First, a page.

According to a recent study, teachers spend only about 3% of their teaching day collaborating with colleagues, and most American teachers plan, teach, and examine their practice alone. One of the best ways for teachers to battle the all-too-common feeling of isolation from peers is by breaking down the barriers to collaboration by building or expanding your school’s professional learning community (PLC).
Historically, PLCs have been made up of teachers from the same school, but there’s good news for those seeking to strengthen teacher collaboration with an expanded PLC! An abundance of technology resources can bring teachers together to share ideas and build virtual PLCs in new and exciting ways by breaking down typical barriers like location, time zone, and even language. Now, PLCs can be made up of teachers from outside districts or state, and even from teachers around the globe.
No matter whom you choose to include in your professional learning sphere, spend that valuable time sharing, talking, and collaborating on educational projects and ideas. Guidelines to consider when developing these communities include focusing on student learning, using reflective dialogue, welcoming interaction among colleagues, collaborating on projects, and establishing and maintaining shared values and norms.
Here are five ways to strengthen teacher collaboration with an expanded PLC:
1. Be Open to New Ideas.
One of the biggest obstacles to connecting with other teachers is ensuring that everyone is on the same page. All participants in a PLC should know what is expected of them and what the goals of the association are, and also be made a valued part of the team. Everyone comes from different backgrounds and experience levels and has expertise in varying areas. This differentiation is what can strengthen the community, but social allowances need to be made to ensure the open exchange of ideas. Make boundaries to ensure the conversation is open and productive with a focus on learning to better teacher practices to ensure students have a better learning experience.
2. Leverage the Larger Educational Community.
Most American teachers are already members of the larger educational community but may not be taking full advantage of that access. If you are a member of LinkedIn, Facebook, or Twitter, there are groups already in place to help you find a group to belong to. While site administrators can also create additional groups for the teachers at their site to participate in and to create a sense of belonging, some of the best community learning happens in less formally moderated environments. Twitter chats are amazing ways to participate with world-class thought leaders and other teachers to discuss issues related to teaching and learning on a regularly scheduled basis, so check out these ten education Twitter chats to get started.
3. Attend a Conference or Take an Online Class Together.
Chances are there are several conferences you might like to attend. Fortunately, school districts, education companies, and organizations often have funding sources and scholarships available to make that happen. Make the most of your time at conferences by attending lots of sessions, but be sure to include time for networking with other teachers, as networking is one of the most important advantages of attending a conference. Visit the Edgenuity website if you’re interested in finding out when we’re hosting events in your area to connect with other Edgenuity partners.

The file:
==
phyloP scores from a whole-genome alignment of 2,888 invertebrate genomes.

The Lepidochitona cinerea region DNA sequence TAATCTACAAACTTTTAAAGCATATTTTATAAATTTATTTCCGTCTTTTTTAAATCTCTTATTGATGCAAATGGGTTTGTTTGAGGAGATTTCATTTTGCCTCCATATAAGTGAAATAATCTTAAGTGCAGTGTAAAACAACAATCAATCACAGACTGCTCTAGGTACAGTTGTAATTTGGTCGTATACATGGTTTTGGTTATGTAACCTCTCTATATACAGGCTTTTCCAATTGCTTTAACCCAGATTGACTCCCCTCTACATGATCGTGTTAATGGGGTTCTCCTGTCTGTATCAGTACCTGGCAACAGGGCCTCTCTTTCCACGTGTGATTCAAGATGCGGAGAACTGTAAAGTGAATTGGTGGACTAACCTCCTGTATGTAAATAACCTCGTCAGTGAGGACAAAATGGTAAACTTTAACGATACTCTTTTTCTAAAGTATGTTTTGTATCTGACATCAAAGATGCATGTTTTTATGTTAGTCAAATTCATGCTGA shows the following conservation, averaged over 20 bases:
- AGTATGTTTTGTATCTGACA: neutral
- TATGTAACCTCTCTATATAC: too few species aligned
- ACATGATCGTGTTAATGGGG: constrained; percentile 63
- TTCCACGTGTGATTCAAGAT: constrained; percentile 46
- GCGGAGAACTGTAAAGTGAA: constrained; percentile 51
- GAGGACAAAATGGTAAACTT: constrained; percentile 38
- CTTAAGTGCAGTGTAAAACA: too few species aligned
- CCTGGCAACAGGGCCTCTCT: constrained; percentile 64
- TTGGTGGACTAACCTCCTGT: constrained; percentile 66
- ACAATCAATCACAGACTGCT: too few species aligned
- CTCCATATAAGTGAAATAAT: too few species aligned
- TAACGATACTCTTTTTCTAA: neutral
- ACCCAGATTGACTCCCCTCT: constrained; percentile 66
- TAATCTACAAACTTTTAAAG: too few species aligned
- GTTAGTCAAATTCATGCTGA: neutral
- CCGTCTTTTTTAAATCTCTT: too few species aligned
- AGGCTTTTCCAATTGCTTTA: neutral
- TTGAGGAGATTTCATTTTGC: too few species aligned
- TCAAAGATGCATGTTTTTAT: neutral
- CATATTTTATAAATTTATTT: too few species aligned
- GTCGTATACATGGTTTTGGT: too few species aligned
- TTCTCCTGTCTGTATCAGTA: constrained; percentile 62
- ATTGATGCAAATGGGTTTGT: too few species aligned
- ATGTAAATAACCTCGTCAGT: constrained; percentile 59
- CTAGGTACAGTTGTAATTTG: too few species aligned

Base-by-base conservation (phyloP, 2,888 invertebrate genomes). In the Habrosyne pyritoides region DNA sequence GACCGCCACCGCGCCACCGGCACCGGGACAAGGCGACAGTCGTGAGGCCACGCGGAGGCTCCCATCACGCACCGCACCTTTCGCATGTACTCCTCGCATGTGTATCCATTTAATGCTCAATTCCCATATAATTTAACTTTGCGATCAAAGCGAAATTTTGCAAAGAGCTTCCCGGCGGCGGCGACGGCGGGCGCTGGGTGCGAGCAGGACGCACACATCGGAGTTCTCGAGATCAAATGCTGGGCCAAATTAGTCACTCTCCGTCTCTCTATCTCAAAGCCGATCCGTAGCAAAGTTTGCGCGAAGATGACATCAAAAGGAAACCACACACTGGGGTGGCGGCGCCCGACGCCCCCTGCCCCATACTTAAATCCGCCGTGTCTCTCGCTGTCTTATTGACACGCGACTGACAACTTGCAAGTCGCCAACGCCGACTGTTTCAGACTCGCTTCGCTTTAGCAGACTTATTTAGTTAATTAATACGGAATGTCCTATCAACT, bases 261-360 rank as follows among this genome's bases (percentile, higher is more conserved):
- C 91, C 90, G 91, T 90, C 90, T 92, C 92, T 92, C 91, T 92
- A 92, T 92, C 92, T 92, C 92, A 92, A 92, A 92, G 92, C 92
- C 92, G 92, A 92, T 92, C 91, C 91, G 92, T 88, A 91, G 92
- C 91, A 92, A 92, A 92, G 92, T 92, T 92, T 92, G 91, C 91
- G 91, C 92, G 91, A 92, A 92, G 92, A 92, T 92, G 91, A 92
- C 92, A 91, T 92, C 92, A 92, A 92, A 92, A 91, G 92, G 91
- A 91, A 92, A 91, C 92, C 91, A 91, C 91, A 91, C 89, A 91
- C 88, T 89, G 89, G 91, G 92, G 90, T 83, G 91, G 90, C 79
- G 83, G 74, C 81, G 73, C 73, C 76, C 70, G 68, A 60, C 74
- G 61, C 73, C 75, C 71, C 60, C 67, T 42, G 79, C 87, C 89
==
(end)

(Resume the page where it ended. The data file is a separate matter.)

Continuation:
In addition to the traditional conference attendance, technology has enabled the creation of massive open online courses (MOOCs) that offer certificates of completion, and many providers partner with accredited universities and colleges to offer MOOC-based degrees online.
4. Share What Works and Get Feedback.
Make time for journaling, reflecting, and chatting with colleagues to approach conscious teaching and learning best practices. While it can be difficult to hear a critique of your teaching or lessons, ultimately, this information can be very helpful to you and other teachers. Even informal feedback shared during a lunch chat or after-school meet-up at an off-site location can be beneficial. Actively schedule time to be in the same room as other teachers to have shop talk, and take time for personal reflection and set goals to improve.
5. Use Technology to Facilitate Collaboration.
There may already be technology in place in your district to help build your personal learning community. Many email services and student information systems have a chat feature, the ability to share documents, and even real-time virtual collaboration spaces that can act as the gathering place for teachers separated by space. Use automation to simplify this communication and be wary of adopting a different paradigm of communication that becomes checking the “yet another inbox” problem.
Technology can bring teachers together virtually to share ideas and build PLCs. Take the time to consider how you can strengthen teacher collaboration with an expanded PLC, and empower yourself and colleagues to become better teachers as a result, and make 2020 the year you expand your teaching community!
Best Colleges Online. (n.d.). 25 ways teachers can connect more with their colleagues. BestCollegesOnline.com. Retrieved from https://www.bestcollegesonline.com/blog/25-ways-teachers-can-connect-more-with-their-colleagues/
Mirel, J., & Goldin, S. (2012, April 17). Alone in the classroom: Why teachers are too isolated. The Atlantic. Retrieved from https://www.theatlantic.com/national/archive/2012/04/alone-in-the-classroom-why-teachers-are-too-isolated/255976/
Scholastic. (n.d.). National data: Teachers seek to collaborate in and outside of school to best serve students. Primary Sources, 3rd ed. Retrieved from https://www.scholastic.com/primarysources/teachers-on-collaboration.htm